Two radically different story lines are emerging in the presidential race, depending on what kind of poll you look at.
If you look at the national-level data, Barack Obama seems to be underachieving. In the latest Gallup daily tracking poll, the presumptive Democratic nominee holds a scant two-point edge over John McCain. The margin is also two points in Rasmussen’s daily poll—which also shows a dead-even race when "leaners" are factored in. Some other recent polls have been a little more favorable to Obama, but the combined weight of the available national data strongly suggests that Obama, despite his personal popularity and the enormous built-in advantages his party enjoys this year, is locked in a much closer race than he should be.
But if you ignore the national numbers and instead consider individual state polls, a realigning landslide suddenly seems to be within Obama’s reach. In state after state, he’s performing far better than John Kerry did in 2004, and numerous Republican bastions are seemingly in play. Consider Indiana, which George W. Bush won by 21 points in 2004 and which lasted voted for a Democrat 44 years ago—and which Obama leads by one point in the most recent survey. Or North Carolina, which Bush carried by 12 points in ’04 but where the latest poll has Obama within three. And so on. In North Dakota, the race is tied. In South Dakota, Obama trails by just four. Ditto for Alaska, perhaps the most Republican state in the union. He also leads in Montana and Colorado and in all but one recent survey in Virginia.
And the trend isn’t just evident in red states. In states where Kerry eked out victories last time around, polls now give Obama sizable leads. Kerry nearly fumbled away Minnesota (a three-point nail-biter), but Obama has a 17-point advantage in the most recent poll. Wisconsin and New Hampshire were photo-finishes in ’04, but Obama has opened a double-digit lead there. Plus, Obama is running ahead in states that Kerry barely lost, like Iowa (by an average of seven points), New Mexico and Nevada.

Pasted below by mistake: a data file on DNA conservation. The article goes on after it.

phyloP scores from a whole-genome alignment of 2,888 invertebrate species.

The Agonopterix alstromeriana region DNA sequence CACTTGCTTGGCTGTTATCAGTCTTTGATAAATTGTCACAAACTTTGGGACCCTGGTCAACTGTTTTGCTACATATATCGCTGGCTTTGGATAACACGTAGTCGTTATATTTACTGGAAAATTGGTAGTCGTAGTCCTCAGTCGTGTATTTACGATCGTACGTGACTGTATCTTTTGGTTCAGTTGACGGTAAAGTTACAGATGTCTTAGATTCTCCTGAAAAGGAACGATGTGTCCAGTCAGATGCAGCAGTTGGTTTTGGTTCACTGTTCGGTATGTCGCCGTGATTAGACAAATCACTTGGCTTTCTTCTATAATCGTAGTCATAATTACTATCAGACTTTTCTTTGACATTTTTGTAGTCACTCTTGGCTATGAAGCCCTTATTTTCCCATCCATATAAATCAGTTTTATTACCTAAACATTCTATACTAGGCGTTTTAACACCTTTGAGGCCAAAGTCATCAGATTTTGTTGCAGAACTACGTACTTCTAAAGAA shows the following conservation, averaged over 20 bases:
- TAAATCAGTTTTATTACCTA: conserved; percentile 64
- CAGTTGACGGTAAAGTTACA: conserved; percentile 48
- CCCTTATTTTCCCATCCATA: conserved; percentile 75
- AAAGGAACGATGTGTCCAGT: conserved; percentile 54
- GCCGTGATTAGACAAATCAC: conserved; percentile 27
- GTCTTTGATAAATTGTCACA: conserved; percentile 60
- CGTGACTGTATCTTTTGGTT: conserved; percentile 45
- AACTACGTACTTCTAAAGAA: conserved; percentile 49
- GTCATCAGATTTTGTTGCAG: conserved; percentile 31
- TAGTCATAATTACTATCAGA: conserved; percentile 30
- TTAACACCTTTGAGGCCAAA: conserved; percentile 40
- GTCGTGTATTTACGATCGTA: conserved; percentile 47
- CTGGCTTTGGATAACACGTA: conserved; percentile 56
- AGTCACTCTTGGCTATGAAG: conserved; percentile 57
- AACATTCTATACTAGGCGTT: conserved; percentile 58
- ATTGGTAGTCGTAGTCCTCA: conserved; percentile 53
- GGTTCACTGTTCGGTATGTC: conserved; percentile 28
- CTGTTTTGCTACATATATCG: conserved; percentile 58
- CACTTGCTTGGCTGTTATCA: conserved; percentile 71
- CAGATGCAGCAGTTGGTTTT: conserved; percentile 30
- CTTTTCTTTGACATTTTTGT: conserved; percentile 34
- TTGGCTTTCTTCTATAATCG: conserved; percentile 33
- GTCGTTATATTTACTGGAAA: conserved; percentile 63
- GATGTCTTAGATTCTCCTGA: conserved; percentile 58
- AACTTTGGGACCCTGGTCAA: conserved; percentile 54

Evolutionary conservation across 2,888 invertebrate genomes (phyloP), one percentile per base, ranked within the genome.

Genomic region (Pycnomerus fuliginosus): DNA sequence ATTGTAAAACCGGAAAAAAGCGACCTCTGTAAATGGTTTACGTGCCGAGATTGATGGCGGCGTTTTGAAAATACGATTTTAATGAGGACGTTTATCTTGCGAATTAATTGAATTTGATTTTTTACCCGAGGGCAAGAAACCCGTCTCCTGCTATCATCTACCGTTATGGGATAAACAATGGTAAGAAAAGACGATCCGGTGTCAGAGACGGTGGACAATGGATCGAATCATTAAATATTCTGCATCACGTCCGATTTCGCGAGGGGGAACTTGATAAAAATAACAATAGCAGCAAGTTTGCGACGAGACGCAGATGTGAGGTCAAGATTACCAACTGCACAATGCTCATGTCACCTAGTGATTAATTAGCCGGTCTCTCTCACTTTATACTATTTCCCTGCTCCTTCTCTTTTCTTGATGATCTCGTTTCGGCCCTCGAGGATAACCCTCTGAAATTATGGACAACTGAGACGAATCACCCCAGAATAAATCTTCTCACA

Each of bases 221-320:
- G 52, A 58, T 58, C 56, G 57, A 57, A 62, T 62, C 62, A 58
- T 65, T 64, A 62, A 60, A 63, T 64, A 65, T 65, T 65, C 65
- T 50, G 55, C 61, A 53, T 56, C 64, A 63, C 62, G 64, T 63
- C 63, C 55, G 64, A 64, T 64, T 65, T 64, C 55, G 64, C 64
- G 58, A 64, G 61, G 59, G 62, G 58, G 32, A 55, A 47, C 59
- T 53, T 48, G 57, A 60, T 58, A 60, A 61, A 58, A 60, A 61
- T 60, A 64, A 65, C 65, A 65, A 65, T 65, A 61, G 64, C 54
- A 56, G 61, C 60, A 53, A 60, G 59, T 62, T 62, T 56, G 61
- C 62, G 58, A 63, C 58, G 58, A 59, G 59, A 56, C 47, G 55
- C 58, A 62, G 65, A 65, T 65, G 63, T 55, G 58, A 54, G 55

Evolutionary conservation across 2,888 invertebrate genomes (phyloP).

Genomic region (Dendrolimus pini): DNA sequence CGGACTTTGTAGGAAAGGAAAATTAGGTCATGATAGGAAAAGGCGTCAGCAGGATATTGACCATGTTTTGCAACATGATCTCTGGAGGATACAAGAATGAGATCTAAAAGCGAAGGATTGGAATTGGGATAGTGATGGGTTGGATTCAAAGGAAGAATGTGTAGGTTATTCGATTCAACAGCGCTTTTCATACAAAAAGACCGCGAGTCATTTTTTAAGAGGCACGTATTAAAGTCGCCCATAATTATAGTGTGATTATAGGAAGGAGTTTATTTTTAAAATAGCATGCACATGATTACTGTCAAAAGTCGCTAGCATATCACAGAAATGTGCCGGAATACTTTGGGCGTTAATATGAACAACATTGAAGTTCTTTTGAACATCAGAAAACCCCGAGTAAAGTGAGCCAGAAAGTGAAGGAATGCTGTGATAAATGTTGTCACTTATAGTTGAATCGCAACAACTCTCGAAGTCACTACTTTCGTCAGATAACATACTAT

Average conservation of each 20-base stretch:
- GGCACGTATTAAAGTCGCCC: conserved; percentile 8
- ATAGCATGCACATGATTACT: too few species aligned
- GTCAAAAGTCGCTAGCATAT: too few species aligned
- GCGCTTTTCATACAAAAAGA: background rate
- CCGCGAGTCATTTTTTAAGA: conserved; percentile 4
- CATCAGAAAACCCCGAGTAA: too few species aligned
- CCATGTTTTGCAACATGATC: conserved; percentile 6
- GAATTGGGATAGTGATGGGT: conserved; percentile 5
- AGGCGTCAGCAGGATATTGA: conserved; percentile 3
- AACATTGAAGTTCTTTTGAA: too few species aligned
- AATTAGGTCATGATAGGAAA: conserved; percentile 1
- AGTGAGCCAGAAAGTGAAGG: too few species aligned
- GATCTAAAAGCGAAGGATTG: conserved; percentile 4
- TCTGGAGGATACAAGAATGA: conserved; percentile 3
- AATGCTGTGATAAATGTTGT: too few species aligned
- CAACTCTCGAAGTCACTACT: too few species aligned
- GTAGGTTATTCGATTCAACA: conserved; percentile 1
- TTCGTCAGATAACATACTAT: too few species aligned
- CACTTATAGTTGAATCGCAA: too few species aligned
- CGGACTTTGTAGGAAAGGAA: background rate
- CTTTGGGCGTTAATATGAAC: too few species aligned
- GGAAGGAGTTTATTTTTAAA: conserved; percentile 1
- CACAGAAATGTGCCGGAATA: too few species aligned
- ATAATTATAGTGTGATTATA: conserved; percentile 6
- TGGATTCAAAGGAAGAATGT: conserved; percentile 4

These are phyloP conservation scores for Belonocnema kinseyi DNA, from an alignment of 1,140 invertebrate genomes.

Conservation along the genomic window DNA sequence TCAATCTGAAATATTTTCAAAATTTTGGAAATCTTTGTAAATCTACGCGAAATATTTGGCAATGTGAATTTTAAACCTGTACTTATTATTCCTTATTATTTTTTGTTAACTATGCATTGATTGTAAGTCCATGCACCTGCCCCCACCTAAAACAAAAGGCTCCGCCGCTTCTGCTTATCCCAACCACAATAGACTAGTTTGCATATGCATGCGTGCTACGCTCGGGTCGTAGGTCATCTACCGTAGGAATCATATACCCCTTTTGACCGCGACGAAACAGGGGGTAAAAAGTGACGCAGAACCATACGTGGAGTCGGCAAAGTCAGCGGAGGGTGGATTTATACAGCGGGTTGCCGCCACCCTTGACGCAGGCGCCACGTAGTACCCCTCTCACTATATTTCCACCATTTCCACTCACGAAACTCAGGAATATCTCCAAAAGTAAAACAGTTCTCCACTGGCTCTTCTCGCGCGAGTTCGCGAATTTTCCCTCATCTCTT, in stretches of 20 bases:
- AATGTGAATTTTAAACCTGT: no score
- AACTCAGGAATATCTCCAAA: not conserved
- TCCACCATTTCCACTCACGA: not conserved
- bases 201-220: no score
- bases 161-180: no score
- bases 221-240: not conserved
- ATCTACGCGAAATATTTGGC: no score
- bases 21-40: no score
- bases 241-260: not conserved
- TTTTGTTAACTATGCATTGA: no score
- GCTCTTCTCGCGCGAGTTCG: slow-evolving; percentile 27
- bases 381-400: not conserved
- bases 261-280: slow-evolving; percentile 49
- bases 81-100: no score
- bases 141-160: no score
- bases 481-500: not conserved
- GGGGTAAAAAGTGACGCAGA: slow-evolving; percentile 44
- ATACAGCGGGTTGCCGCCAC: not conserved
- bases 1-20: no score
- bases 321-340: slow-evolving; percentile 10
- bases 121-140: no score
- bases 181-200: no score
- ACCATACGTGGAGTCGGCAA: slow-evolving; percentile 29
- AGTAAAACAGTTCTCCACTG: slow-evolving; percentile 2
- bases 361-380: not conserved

On top of all this, Obama is performing as well as any Democratic nominee is supposed to in the biggest blue states—California, New York, Illinois, New Jersey and Massachusetts—and leads (in some cases substantially) in every recent swing state except Florida, where the average of recent polls gives McCain a three-point edge.
There are some traditionally Republican states where Obama is performing at a more typical (for a Democrat) level, like Utah, Alabama and Tennessee, but overall at the state-by-state level he seems positioned to win the November election going away. So how is it—with Obama so close to McCain in so many red states and so far ahead in all of the big blue states—that the national polls show such a close race? With all of the dramatic strides Obama is making in individual states, shouldn’t his national margin be much wider?
One tempting thought is that the national polls might seem so different because many of the red states where Obama is overachieving are so small. So while there might be palpable movement in his direction in, for instance, North Dakota (which accounts for 0.2 percent of the U.S. population), it’s possible that in a national survey of 500 voters, only one North Dakotan—or maybe even none—is actually interviewed.
But if we take the average result from recent polls in each state and weight each state according to its share of the national population, we get an overall national result that’s entirely consistent with current national polling: Obama 46.2 percent, McCain 42.7—a 3½-point race. So there really is no inconsistency between the close national horse race and Obama’s clearly superior position in individual state polls.